Sean is a new NINJA CPA Blogger.
This is going to sound like confession: it's been about one and a half years since I studied for the CPA Exam. I'm actually okay with that. The story is as follows.
At about age 32, I finally figured out what I wanted to do. I'd previously attended college for 3 years at the local state university, but dropped out when my son got sick and needed me home more. I was tired of school, anyways.
My wife and I moved out of university housing and worked alternate schedules because daycare did not work for my son and his new set of challenges.
This type of schedule tended to work well with jobs like construction, landscaping, warehouse and other part time work, usually working 2 – 3 jobs to both make ends meet and pick up the kids from school and coordinate other scheduling issues.
The kids were now teenagers and I had decided I was going to get a full time day job at a retirement or other financial planning firm. A brief stint with an insurance and investment company had shown me I was good with the numbers and explanations, but not so much the sales.
I still remember the day I sat in my cubicle and decided I was going to pursue the CPA licensing process. Little did I know what that really entailed. After finishing my undergraduate degree in accounting, and then completing the MAcc, I thought the testing would be a snap.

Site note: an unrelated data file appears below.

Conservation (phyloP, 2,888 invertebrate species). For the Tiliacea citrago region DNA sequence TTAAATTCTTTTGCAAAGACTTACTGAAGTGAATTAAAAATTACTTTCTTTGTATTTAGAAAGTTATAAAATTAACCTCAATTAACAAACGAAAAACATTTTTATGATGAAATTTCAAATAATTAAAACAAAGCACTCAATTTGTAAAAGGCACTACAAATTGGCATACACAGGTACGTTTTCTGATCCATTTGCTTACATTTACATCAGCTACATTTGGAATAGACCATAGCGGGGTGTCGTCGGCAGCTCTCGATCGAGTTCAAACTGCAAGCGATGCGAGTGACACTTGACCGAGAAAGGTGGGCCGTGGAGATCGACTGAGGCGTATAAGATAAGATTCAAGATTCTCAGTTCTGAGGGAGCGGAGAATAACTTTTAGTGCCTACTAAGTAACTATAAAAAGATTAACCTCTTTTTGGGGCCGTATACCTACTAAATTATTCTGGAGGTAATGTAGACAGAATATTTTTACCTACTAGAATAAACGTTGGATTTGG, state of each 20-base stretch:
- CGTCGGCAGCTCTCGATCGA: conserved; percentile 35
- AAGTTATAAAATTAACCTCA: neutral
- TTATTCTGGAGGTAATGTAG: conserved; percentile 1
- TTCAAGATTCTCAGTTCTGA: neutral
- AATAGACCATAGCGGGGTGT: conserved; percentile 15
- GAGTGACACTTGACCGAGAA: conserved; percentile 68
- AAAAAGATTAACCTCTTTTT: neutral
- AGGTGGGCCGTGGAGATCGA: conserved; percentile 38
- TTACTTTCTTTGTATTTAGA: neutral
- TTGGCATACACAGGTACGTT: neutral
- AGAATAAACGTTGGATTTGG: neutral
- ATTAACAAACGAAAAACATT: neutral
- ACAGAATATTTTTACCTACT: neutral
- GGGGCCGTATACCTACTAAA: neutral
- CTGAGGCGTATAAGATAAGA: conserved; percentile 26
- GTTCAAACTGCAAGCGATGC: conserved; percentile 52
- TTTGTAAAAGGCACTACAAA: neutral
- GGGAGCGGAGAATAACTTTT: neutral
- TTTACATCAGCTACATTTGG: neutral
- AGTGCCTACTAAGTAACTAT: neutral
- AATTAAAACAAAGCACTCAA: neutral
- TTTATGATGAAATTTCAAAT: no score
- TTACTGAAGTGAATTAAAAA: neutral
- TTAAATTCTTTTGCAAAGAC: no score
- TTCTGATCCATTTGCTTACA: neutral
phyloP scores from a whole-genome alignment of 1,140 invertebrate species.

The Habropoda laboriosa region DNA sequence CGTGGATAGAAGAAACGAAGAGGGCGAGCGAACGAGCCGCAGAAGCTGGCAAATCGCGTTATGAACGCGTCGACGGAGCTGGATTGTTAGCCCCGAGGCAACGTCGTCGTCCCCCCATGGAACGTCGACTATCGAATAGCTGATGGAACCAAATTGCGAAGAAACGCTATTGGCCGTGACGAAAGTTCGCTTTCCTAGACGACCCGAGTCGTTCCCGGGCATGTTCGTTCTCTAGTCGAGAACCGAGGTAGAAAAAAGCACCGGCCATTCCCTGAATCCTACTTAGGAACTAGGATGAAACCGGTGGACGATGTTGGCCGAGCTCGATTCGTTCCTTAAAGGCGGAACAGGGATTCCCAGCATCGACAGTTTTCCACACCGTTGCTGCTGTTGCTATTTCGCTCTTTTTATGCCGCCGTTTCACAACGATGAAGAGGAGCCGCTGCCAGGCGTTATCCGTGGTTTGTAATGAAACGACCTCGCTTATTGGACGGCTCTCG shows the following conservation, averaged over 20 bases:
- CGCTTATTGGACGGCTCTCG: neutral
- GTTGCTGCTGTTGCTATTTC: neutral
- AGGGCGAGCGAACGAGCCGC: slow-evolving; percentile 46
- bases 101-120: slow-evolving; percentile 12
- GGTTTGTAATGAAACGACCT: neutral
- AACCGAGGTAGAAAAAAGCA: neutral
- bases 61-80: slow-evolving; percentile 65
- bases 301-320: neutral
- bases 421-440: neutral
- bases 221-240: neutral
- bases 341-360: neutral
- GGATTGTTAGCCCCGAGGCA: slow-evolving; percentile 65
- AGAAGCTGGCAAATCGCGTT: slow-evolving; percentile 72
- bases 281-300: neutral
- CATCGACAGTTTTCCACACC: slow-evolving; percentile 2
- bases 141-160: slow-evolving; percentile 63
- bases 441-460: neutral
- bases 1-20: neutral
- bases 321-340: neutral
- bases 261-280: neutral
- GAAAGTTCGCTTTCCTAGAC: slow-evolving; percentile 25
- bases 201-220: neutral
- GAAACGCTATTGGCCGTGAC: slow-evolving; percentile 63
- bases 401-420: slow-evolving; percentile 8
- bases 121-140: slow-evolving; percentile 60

I had always been really good at tests, but didnt realize that didnt necessarily help all that much on the CPA Exam. Not only did I go into the process with slightly unrealistic expectations, I now had a family, mortgage, dogs, the usual household chaos, and two jobs.
Besides working for the retirement firm, I had also started a tax and accounting firm while in school, in order to gain experience and even some mentoring from a local CPA I subcontracted for. It had been serving just a few clients for a few years, but eventually became an overwhelmingly busy small firm.
My wife says I need to be cloned, as I always try to take on too much, and need more than one of me to accomplish it all. I finished the MAcc program in October, sat for and passed REG the first week of January. This made me a little overconfident, and I did not pass any of the next 3 exams (BEC was close at 74).
I had signed up for all of the exams at once, not really realizing that they could expire, and this wasnt your typical college exam. My problem is definitely quality study time, with rest, or at least a little less chaos and stress, mixed in for good measure.
I plan this go around to take time off, especially Sundays, since I believe that day should be without work anyways, take it a little slower, and actually study the material not like Im in a hurry, but really practice concepts and formulae as if I was explaining them to a client or presenting to a board of directors.
I just turned 40. I really need to learn to take things more slowly, and life a little less seriously. I visited Costa Rica for a friends wedding a few years ago, and the slow pace of life was so shocking to me.
The local Ticos, as theyre called, have a saying tengo de tiempo. It means Ive got time, their version of no worries or whatever other similar sayings. Id never been so relaxed as during that trip.
Im not saying Im going to go at a snails pace, but at least a snail eventually gets somewhere. I plan to finish testing within the next 12 months, a relatively long time frame for me, but should be a more realistic goal. Tough lessons that Im happy to learn, as long as that takes me somewhere.